a link with LMP commands (see Link Manager Protocol). It is done by measuring
RSSI and report back if the power should be increased or decreased.
Bluetooth modulation
Modulation Characteristics: The Bluetooth radio module uses GFSK (Gaussian
Frequency Shift Keying) where a binary one is represented by a positive frequency
deviation and a binary zero by a negative frequency deviation.
BT is set to 0.5 and the modulation index must be between 0.28 and 0.35.
Spurious Emissions: The spurious emission, in-band and out-of-band, is measured with
a frequency hopping transmitter hopping on a single frequency; this means that the
synthesizer must change frequency between receive slot and transmit slot, but always
returns to the same transmit frequency.Radio
Frequency Tolerance: The transmitted initial center frequency accuracy must be ±75
kHz from Fc. The initial frequency accuracy is defined as being the frequency accuracy
before any information is transmitted. Note that the frequency drift requirement is not
included in the ±75 kHz.
Bluetooth performance
Sensitivity Level: The receiver must have a sensitivity level for which the bit error
rate (BER) 0.1% is met. For Bluetooth this means an actual sensitivity level of -70dBm
or better.Interference
Performance: The interference performance on Co-channel and adjacent 1 MHz and
2 MHz are measured with the wanted signal 10 dB over the reference sensitivity level.
On all other frequencies the wanted signal shall be 3 dB over the reference sensitivity
Out-of-Band blocking: The Out of band blocking is measured with the wanted signal
3 dB over the reference sensitivity level. The interfering signal shall be a continuous
wave signal. The BER shall be less than or equal to 0.1%.
Originally Gaussian frequency-shift keying (GFSK) modulation was the only modulation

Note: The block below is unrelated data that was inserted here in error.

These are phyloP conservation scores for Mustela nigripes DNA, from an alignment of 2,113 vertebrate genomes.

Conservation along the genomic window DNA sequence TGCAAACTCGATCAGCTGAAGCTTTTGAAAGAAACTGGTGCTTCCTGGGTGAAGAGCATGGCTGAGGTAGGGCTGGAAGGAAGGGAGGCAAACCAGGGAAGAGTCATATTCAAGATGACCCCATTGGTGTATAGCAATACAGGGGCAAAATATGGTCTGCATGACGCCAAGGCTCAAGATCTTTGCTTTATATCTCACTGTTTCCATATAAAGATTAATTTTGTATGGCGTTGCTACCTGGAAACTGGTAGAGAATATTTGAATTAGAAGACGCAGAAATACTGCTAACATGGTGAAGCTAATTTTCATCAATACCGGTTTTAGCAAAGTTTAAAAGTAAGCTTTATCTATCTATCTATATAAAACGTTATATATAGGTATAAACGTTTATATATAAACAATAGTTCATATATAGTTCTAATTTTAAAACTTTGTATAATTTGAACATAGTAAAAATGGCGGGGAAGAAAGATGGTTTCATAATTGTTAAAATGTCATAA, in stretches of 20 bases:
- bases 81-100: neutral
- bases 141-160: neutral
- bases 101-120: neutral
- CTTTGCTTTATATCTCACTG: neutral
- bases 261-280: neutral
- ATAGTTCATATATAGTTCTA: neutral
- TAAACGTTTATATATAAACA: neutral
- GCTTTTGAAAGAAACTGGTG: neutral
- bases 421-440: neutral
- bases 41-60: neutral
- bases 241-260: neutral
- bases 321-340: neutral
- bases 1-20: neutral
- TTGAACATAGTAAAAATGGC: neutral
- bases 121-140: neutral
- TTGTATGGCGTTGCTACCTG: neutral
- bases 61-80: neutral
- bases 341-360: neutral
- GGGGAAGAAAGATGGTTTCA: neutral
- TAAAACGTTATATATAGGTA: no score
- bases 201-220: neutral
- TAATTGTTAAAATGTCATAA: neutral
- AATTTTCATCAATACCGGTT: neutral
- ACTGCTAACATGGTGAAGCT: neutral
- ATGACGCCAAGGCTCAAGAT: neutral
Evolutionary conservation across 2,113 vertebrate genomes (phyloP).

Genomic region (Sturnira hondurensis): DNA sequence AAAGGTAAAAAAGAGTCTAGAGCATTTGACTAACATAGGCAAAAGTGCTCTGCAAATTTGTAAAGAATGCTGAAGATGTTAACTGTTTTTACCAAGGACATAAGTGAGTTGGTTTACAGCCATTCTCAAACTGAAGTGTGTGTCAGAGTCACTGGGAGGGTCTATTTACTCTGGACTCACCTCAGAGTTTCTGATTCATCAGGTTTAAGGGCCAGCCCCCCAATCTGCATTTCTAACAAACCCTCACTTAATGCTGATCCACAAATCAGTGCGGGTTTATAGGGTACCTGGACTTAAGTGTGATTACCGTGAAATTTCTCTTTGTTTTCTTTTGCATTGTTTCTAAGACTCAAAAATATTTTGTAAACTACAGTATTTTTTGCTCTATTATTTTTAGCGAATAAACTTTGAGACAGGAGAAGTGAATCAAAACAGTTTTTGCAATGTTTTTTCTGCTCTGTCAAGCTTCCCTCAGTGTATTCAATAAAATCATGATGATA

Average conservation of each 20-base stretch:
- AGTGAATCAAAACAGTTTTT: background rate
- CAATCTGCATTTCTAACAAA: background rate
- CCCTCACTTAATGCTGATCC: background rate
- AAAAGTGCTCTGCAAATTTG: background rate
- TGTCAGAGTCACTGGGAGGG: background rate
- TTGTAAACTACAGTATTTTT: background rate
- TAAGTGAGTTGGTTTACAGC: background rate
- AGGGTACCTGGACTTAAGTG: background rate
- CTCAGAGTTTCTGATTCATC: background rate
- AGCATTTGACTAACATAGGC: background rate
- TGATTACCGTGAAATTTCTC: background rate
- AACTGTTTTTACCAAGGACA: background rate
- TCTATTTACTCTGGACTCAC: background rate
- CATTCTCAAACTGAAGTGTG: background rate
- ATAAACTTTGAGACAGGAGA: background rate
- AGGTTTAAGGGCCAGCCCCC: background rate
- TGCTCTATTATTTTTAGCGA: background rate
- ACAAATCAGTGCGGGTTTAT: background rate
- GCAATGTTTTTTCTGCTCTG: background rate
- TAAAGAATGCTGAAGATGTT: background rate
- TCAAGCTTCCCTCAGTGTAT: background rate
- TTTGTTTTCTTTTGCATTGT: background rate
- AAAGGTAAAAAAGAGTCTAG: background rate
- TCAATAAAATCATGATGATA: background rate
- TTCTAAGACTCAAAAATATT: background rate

scheme available; subsequently, since the introduction of Bluetooth 2.0+EDR, π/4DQPSK and 8DPSK modulation may also be used between compatible devices. Devices
functioning with GFSK are said to be operating in basic rate (BR) mode where an
instantaneous data rate of 1 Mbit/s is possible. The term Enhanced Data Rate (EDR) is
used to describe π/4-DPSK and 8DPSK schemes, each giving 2 and 3 Mbit/s
Bluetooth performance
Bluetooth is a packet-based protocol with a master-slave structure. One master may
communicate with up to 7 slaves in a piconet; all devices share the master's clock.
Packet exchange is based on the basic clock, defined by the master, which ticks at
312.5 µs intervals.
Two clock ticks make up a slot of 625 µs; two slots make up a slot pair of 1250 µs. In
the simple case of single-slot packets the master transmits in even slots and receives
in odd slots; the slave, conversely, receives in even slots and transmits in odd slots.
Packets may be 1, 3 or 5 slots long but in all cases the master transmit will begin in
even slots and the slave transmit in odd slots.
Bluetooth performance
A master Bluetooth device can communicate with up to seven devices in a piconet.
(An ad-hoc computer network using Bluetooth technology) The devices can switch
roles, by agreement, and the slave can become the master at any time.At any given
time, data can be transferred between the master and one other device (except for
the little-used broadcast mode).
The master chooses which slave device to address; typically, it switches rapidly from
one device to another in a round-robin fashion.The Bluetooth Core Specification
provides for the connection of two or more piconets to form a scatternet, in which
certain devices serve as bridges, simultaneously playing the master role in one piconet
and the slave role in another.
Many USB Bluetooth adapters or "dongles" are available, some of which also include
an IrDA adapter. Older (pre-2003) Bluetooth dongles, however, have limited
capabilities, offering only the Bluetooth Enumerator and a less-powerful Bluetooth
Radio incarnation.
Such devices can link computers with Bluetooth with a distance of 100 meters, but
they do not offer as many services as modern adapters do.